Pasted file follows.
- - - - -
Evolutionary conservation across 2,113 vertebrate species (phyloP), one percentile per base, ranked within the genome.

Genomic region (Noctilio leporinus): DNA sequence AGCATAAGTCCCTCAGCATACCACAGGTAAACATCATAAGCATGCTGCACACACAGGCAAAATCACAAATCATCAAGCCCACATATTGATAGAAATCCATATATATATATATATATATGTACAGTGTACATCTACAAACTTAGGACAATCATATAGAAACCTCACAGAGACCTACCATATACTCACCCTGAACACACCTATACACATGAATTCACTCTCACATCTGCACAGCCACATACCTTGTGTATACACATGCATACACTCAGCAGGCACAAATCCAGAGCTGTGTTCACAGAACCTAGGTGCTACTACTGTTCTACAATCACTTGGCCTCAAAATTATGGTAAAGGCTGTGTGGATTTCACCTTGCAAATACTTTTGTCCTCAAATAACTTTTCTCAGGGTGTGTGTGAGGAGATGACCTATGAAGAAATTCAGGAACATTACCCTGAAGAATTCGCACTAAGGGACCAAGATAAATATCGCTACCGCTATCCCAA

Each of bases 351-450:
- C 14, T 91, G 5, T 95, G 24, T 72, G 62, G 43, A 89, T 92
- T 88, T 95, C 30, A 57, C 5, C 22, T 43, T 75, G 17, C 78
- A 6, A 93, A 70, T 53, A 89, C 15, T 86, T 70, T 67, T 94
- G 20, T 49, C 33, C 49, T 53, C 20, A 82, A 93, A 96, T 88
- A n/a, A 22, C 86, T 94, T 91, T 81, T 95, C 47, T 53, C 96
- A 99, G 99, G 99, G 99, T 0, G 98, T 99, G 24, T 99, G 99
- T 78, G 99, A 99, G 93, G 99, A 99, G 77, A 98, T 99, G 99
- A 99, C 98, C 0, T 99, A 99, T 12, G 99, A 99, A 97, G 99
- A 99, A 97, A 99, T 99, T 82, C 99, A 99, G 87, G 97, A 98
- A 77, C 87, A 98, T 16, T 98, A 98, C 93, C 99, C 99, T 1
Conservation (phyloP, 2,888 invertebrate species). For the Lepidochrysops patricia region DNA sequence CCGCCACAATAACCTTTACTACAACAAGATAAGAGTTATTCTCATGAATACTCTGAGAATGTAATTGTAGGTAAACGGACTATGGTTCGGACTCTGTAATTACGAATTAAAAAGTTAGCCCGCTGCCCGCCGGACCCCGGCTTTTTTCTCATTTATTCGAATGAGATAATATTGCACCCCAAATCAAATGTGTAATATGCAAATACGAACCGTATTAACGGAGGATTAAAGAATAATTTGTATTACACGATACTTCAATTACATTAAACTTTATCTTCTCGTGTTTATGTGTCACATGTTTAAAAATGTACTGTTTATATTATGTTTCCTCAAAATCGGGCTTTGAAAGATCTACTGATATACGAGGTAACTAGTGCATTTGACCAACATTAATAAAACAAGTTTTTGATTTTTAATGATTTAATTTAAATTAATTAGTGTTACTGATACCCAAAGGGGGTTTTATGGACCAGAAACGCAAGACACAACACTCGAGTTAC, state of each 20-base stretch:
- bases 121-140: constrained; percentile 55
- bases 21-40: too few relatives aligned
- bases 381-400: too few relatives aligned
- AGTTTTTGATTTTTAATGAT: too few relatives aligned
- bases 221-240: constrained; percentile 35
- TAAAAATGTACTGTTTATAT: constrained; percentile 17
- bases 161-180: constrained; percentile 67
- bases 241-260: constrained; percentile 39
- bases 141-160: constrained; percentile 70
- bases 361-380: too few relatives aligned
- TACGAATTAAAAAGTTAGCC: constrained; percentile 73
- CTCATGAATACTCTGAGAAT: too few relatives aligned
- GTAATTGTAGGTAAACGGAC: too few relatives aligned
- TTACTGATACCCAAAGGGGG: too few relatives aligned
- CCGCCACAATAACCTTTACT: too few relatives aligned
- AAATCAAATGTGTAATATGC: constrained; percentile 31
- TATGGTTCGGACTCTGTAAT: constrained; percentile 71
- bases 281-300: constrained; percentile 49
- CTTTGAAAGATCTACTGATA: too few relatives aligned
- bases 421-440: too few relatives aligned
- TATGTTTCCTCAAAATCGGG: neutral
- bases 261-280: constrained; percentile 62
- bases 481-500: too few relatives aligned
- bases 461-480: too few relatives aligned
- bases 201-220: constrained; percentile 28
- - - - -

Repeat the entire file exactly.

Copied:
Evolutionary conservation across 2,113 vertebrate species (phyloP), one percentile per base, ranked within the genome.

Genomic region (Noctilio leporinus): DNA sequence AGCATAAGTCCCTCAGCATACCACAGGTAAACATCATAAGCATGCTGCACACACAGGCAAAATCACAAATCATCAAGCCCACATATTGATAGAAATCCATATATATATATATATATATGTACAGTGTACATCTACAAACTTAGGACAATCATATAGAAACCTCACAGAGACCTACCATATACTCACCCTGAACACACCTATACACATGAATTCACTCTCACATCTGCACAGCCACATACCTTGTGTATACACATGCATACACTCAGCAGGCACAAATCCAGAGCTGTGTTCACAGAACCTAGGTGCTACTACTGTTCTACAATCACTTGGCCTCAAAATTATGGTAAAGGCTGTGTGGATTTCACCTTGCAAATACTTTTGTCCTCAAATAACTTTTCTCAGGGTGTGTGTGAGGAGATGACCTATGAAGAAATTCAGGAACATTACCCTGAAGAATTCGCACTAAGGGACCAAGATAAATATCGCTACCGCTATCCCAA

Each of bases 351-450:
- C 14, T 91, G 5, T 95, G 24, T 72, G 62, G 43, A 89, T 92
- T 88, T 95, C 30, A 57, C 5, C 22, T 43, T 75, G 17, C 78
- A 6, A 93, A 70, T 53, A 89, C 15, T 86, T 70, T 67, T 94
- G 20, T 49, C 33, C 49, T 53, C 20, A 82, A 93, A 96, T 88
- A n/a, A 22, C 86, T 94, T 91, T 81, T 95, C 47, T 53, C 96
- A 99, G 99, G 99, G 99, T 0, G 98, T 99, G 24, T 99, G 99
- T 78, G 99, A 99, G 93, G 99, A 99, G 77, A 98, T 99, G 99
- A 99, C 98, C 0, T 99, A 99, T 12, G 99, A 99, A 97, G 99
- A 99, A 97, A 99, T 99, T 82, C 99, A 99, G 87, G 97, A 98
- A 77, C 87, A 98, T 16, T 98, A 98, C 93, C 99, C 99, T 1
Conservation (phyloP, 2,888 invertebrate species). For the Lepidochrysops patricia region DNA sequence CCGCCACAATAACCTTTACTACAACAAGATAAGAGTTATTCTCATGAATACTCTGAGAATGTAATTGTAGGTAAACGGACTATGGTTCGGACTCTGTAATTACGAATTAAAAAGTTAGCCCGCTGCCCGCCGGACCCCGGCTTTTTTCTCATTTATTCGAATGAGATAATATTGCACCCCAAATCAAATGTGTAATATGCAAATACGAACCGTATTAACGGAGGATTAAAGAATAATTTGTATTACACGATACTTCAATTACATTAAACTTTATCTTCTCGTGTTTATGTGTCACATGTTTAAAAATGTACTGTTTATATTATGTTTCCTCAAAATCGGGCTTTGAAAGATCTACTGATATACGAGGTAACTAGTGCATTTGACCAACATTAATAAAACAAGTTTTTGATTTTTAATGATTTAATTTAAATTAATTAGTGTTACTGATACCCAAAGGGGGTTTTATGGACCAGAAACGCAAGACACAACACTCGAGTTAC, state of each 20-base stretch:
- bases 121-140: constrained; percentile 55
- bases 21-40: too few relatives aligned
- bases 381-400: too few relatives aligned
- AGTTTTTGATTTTTAATGAT: too few relatives aligned
- bases 221-240: constrained; percentile 35
- TAAAAATGTACTGTTTATAT: constrained; percentile 17
- bases 161-180: constrained; percentile 67
- bases 241-260: constrained; percentile 39
- bases 141-160: constrained; percentile 70
- bases 361-380: too few relatives aligned
- TACGAATTAAAAAGTTAGCC: constrained; percentile 73
- CTCATGAATACTCTGAGAAT: too few relatives aligned
- GTAATTGTAGGTAAACGGAC: too few relatives aligned
- TTACTGATACCCAAAGGGGG: too few relatives aligned
- CCGCCACAATAACCTTTACT: too few relatives aligned
- AAATCAAATGTGTAATATGC: constrained; percentile 31
- TATGGTTCGGACTCTGTAAT: constrained; percentile 71
- bases 281-300: constrained; percentile 49
- CTTTGAAAGATCTACTGATA: too few relatives aligned
- bases 421-440: too few relatives aligned
- TATGTTTCCTCAAAATCGGG: neutral
- bases 261-280: constrained; percentile 62
- bases 481-500: too few relatives aligned
- bases 461-480: too few relatives aligned
- bases 201-220: constrained; percentile 28